A total of 11,141 patients attending the Department of Oral Medicine and Radiology, PMS College of Dental Science and Research, Vattappara, Trivandrum, Kerala, India over a period of 1 year from May 2012 to May 2013, who consented to participate in the study, were examined clinically for supernumerary teeth [Figure 1], [Figure 2], [Figure 3], [Figure 4], [Figure 5]. When there was clinical presence of supernumerary tooth/teeth, radiograph(s) were taken to rule out multiple unerupted supernumerary teeth. Demographic data, number of supernumerary teeth, their location, position, type, and morphology were recorded for each patient with this condition. Ethical clearance was obtained from the institutional ethical committee for the study.
Figure 1: Clinical photograph and periapical radiograph of conical variety of supernumerary tooth (mesiodens)

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Figure 2: Clinical photograph and periapical radiograph of extralateral supernumerary teeth

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Figure 3: Clinical photograph and periapical radiograph of supplemental variety of supernumerary tooth (third premolar)

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Figure 4: Panoramic radiograph of complex composite odontome (in mandible)

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Figure 5: Panoramic radiograph of complex composite odontome (in maxilla)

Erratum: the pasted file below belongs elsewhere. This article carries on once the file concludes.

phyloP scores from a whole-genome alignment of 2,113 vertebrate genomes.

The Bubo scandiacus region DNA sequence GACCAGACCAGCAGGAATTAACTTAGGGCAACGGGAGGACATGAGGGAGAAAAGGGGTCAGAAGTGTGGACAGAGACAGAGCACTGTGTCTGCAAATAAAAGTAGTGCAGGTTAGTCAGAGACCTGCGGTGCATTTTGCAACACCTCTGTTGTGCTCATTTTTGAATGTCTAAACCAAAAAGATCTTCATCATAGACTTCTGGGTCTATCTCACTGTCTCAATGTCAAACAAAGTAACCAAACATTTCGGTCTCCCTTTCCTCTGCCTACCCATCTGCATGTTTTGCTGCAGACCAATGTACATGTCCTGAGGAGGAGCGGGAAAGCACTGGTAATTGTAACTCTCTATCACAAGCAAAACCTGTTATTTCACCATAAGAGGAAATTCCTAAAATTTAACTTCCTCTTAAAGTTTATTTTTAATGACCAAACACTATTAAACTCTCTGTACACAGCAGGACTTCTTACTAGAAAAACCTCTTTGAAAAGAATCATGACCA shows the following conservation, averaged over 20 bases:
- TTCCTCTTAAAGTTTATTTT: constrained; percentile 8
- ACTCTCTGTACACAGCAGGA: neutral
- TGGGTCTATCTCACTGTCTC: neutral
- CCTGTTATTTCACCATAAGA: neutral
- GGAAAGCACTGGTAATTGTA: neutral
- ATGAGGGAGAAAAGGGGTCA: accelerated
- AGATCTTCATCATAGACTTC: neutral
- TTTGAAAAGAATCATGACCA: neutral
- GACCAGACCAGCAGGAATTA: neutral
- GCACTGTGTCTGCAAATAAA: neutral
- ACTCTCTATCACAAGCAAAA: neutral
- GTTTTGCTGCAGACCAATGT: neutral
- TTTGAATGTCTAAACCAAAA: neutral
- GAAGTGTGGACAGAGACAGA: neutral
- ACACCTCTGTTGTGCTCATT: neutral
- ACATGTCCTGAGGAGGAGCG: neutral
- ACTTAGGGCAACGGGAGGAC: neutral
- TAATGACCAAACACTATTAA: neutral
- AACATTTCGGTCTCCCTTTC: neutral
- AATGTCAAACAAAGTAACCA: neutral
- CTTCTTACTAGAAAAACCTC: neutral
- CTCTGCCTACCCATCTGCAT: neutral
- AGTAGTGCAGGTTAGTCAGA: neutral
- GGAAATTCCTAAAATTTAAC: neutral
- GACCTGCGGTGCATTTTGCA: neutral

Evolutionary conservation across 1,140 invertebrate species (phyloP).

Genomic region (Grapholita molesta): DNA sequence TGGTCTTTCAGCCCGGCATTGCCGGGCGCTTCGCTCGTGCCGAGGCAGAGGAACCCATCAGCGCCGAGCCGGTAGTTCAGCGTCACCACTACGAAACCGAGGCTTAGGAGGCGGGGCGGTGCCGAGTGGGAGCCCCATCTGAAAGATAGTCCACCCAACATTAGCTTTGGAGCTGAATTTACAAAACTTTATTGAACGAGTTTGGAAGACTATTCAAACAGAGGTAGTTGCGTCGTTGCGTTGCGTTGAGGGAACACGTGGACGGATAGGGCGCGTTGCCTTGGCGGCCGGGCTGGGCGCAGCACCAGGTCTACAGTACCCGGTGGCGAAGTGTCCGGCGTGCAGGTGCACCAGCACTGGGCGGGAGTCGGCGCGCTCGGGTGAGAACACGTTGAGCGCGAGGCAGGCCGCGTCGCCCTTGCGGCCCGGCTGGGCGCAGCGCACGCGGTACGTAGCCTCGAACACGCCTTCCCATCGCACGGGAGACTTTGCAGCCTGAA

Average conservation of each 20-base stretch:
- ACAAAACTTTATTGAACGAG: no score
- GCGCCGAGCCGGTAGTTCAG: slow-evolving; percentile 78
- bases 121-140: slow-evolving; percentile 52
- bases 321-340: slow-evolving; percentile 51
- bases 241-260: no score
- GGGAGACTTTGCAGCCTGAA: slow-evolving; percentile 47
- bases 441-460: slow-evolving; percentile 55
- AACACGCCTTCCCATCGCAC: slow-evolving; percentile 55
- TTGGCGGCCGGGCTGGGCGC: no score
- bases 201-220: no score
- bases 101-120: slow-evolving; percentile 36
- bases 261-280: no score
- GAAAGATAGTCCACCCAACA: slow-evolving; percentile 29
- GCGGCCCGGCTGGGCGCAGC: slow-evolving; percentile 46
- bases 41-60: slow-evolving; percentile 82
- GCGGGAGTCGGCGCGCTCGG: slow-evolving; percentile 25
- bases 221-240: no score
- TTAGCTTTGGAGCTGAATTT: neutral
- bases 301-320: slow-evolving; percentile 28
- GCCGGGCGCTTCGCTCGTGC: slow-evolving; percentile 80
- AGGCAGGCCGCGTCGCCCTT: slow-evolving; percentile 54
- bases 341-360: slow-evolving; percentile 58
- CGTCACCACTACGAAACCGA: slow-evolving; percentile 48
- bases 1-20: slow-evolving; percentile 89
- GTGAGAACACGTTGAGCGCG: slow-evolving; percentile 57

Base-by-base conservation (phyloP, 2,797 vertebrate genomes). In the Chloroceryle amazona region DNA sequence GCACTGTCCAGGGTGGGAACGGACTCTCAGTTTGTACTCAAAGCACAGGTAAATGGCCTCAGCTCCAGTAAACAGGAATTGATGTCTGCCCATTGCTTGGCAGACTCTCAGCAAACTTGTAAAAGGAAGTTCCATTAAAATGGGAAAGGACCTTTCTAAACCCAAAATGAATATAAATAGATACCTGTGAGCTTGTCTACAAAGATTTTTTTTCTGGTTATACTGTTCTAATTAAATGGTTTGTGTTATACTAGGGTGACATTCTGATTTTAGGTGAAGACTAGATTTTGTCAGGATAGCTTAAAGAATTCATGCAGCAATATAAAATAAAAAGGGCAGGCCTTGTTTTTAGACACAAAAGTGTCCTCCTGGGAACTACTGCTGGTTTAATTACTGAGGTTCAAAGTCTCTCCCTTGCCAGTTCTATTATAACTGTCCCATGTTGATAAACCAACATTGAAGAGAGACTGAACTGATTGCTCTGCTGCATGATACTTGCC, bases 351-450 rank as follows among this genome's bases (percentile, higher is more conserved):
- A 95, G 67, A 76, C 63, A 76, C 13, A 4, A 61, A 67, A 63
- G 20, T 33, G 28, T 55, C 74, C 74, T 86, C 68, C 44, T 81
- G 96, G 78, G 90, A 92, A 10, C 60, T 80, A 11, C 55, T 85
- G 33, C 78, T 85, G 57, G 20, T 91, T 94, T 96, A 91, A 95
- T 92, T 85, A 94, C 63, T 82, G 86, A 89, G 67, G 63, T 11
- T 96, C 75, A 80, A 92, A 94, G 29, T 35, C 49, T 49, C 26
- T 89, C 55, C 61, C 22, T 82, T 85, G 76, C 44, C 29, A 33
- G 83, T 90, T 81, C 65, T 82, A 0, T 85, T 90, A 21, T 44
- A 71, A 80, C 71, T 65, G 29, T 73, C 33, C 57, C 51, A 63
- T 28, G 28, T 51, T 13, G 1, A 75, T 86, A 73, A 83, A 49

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   Results Top


Among the 11,141 patients examined, 43 patients were identified with supernumerary teeth, with a prevalence of 0.39%. The supernumerary teeth found were mesiodens (0.14%), paramolars (0.13%), third premolar (0.04%), distomolar (0.03%), extralateral (0.02%), and odontome (0.03%). The male:female gender predilection was as follows: mesiodens (3:1), paramolars (1.3:1), third premolar (4:1), distomolar (1:2), and odontome (2:1) [Figure 6], [Figure 7], [Figure 8].
Figure 6: Histogram showing M:F predilection for each variety of supernumerary teeth

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Figure 7: Pie diagram showing prevalence of each variety of supernumerary teeth

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Figure 8: Pie diagram showing prevalence of the morphological types of supernumerary teeth